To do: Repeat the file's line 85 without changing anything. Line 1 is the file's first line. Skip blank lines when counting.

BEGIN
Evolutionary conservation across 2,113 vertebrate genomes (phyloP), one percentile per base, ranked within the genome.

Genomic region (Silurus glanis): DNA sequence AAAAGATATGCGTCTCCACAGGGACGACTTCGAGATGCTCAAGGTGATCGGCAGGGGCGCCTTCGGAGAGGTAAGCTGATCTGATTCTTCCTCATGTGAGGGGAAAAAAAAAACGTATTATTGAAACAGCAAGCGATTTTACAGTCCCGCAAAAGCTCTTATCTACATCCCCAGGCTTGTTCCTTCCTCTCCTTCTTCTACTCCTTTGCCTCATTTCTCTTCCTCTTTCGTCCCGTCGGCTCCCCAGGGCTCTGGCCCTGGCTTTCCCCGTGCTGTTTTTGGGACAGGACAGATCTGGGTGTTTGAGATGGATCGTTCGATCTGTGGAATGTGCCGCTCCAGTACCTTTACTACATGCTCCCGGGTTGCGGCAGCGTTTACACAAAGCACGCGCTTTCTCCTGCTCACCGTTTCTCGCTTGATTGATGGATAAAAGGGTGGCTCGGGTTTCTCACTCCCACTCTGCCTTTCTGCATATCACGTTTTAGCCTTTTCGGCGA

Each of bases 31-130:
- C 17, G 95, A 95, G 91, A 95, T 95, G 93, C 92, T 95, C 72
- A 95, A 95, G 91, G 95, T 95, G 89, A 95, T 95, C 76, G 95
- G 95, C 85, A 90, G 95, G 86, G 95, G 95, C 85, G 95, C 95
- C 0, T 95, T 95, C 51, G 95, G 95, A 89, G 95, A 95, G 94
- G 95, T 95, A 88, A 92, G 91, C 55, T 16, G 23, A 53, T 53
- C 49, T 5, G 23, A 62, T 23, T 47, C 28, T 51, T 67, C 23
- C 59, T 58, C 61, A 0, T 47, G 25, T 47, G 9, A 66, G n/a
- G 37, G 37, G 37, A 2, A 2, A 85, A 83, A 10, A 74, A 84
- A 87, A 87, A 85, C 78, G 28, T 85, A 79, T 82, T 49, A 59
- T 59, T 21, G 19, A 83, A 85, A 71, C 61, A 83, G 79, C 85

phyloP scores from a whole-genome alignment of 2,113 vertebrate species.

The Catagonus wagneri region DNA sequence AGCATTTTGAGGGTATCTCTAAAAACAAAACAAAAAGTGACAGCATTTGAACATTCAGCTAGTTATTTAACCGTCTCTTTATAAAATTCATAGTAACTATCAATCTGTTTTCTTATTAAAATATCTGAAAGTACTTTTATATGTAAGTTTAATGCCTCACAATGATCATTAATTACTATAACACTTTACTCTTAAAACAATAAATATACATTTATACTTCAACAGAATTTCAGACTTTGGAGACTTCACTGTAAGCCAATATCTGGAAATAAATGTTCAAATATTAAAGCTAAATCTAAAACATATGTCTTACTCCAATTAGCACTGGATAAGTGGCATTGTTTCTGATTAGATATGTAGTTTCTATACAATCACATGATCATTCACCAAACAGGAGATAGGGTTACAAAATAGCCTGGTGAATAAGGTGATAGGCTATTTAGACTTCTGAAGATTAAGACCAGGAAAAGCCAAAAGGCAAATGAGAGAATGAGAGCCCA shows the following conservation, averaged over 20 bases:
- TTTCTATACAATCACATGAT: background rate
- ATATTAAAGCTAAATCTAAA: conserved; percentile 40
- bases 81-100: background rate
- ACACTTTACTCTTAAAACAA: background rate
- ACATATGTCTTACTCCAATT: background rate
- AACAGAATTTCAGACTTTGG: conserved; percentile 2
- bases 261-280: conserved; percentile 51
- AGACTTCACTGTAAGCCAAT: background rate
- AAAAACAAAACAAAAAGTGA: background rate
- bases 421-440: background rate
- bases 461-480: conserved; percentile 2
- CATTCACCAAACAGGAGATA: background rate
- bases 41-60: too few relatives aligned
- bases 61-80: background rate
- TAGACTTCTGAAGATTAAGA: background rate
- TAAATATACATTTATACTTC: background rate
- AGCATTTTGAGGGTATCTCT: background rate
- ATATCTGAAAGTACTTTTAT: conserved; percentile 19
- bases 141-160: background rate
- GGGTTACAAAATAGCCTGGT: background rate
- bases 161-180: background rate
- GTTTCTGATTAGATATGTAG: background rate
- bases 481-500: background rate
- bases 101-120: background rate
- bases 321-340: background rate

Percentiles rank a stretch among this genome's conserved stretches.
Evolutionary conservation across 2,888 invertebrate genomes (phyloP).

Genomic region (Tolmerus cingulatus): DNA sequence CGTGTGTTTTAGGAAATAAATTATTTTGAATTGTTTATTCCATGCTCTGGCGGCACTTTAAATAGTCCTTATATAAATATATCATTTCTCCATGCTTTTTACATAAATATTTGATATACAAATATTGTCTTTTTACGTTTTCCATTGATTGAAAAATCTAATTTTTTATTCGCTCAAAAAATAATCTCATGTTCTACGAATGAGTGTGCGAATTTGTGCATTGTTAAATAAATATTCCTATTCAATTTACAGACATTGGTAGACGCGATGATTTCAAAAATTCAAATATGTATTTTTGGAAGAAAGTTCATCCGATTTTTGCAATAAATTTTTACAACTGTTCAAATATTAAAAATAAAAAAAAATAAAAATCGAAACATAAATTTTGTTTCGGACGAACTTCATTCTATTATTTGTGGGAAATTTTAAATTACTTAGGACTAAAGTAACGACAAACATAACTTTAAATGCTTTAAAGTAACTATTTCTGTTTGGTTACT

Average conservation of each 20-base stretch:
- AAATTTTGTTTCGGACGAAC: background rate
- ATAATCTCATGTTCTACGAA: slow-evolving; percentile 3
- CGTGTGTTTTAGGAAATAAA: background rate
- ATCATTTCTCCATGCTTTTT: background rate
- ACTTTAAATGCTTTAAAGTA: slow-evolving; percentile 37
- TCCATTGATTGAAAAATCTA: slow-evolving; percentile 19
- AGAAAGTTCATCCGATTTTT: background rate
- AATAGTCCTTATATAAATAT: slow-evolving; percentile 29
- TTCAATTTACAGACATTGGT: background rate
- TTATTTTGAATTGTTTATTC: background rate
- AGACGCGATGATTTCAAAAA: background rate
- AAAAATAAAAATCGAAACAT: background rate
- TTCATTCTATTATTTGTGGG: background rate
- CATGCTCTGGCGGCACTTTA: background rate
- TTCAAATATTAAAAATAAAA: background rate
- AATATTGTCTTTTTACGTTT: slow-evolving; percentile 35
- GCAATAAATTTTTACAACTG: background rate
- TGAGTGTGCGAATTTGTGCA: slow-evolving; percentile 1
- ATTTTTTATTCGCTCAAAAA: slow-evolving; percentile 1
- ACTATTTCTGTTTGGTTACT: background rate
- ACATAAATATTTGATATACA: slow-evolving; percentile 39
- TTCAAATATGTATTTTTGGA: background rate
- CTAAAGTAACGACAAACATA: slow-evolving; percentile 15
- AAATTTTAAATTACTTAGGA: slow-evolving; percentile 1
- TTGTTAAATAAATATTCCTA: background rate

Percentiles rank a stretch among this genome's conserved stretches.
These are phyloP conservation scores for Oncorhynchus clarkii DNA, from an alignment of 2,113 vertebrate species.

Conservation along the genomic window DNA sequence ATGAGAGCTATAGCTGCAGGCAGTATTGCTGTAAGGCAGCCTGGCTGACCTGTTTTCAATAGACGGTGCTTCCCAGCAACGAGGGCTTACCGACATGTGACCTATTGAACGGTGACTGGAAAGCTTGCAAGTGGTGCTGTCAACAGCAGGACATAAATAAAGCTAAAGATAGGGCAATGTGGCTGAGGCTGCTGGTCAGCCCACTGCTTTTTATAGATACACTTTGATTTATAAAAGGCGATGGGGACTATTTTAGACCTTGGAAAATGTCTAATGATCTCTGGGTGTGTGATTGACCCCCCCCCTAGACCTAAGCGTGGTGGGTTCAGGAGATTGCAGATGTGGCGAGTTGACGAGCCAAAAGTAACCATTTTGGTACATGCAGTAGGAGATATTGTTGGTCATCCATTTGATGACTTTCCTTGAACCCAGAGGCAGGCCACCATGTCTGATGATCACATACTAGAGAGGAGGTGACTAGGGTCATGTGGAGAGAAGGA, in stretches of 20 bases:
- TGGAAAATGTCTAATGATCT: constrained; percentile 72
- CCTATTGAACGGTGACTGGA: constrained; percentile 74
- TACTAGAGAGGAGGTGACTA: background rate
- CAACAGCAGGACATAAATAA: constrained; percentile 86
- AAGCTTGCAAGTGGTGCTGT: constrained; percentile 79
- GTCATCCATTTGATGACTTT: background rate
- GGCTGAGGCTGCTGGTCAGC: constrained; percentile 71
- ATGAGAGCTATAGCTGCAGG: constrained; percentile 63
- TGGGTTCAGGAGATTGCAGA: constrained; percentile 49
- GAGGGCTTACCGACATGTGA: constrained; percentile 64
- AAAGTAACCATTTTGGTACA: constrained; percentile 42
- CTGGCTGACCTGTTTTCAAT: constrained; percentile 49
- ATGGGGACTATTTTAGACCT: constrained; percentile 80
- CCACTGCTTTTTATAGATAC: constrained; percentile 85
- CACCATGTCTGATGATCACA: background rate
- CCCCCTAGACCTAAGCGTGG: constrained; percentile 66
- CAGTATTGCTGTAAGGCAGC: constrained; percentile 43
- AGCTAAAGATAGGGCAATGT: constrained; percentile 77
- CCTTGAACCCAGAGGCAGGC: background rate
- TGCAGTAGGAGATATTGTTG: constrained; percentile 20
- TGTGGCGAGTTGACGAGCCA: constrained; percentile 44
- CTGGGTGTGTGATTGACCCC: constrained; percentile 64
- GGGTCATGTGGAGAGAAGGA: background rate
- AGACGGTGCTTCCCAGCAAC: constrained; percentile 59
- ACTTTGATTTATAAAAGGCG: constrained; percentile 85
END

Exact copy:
- ATGGGGACTATTTTAGACCT: constrained; percentile 80